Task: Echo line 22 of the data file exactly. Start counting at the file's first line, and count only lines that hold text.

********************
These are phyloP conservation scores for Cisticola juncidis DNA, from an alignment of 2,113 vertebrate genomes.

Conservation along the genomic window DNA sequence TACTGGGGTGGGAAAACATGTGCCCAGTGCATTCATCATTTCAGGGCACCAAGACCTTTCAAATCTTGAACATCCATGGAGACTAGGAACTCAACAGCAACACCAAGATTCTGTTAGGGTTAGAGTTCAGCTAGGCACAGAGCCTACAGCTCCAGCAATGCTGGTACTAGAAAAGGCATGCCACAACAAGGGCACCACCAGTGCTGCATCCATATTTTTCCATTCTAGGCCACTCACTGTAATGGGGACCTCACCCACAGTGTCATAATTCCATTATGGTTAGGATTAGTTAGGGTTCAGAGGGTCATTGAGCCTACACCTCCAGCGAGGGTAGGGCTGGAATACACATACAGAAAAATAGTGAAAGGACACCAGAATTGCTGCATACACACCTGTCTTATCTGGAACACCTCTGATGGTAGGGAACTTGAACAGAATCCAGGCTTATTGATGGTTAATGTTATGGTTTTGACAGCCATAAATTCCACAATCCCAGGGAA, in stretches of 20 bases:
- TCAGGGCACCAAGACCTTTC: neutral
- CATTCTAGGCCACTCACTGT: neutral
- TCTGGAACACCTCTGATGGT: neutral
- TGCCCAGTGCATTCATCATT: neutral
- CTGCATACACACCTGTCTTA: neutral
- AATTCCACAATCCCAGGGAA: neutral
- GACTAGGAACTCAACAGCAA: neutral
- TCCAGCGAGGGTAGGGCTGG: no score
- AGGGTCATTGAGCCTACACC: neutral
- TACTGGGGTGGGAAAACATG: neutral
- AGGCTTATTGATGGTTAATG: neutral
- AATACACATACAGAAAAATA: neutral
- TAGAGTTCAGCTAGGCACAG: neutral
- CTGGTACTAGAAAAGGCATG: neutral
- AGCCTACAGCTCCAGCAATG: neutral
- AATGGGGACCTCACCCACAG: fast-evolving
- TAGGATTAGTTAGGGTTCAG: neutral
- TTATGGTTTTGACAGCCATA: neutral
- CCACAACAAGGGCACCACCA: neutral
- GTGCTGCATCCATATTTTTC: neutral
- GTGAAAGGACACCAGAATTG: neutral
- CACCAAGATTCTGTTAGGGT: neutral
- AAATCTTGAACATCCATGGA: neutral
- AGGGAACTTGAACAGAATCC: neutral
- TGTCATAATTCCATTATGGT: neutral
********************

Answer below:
- GTGCTGCATCCATATTTTTC: neutral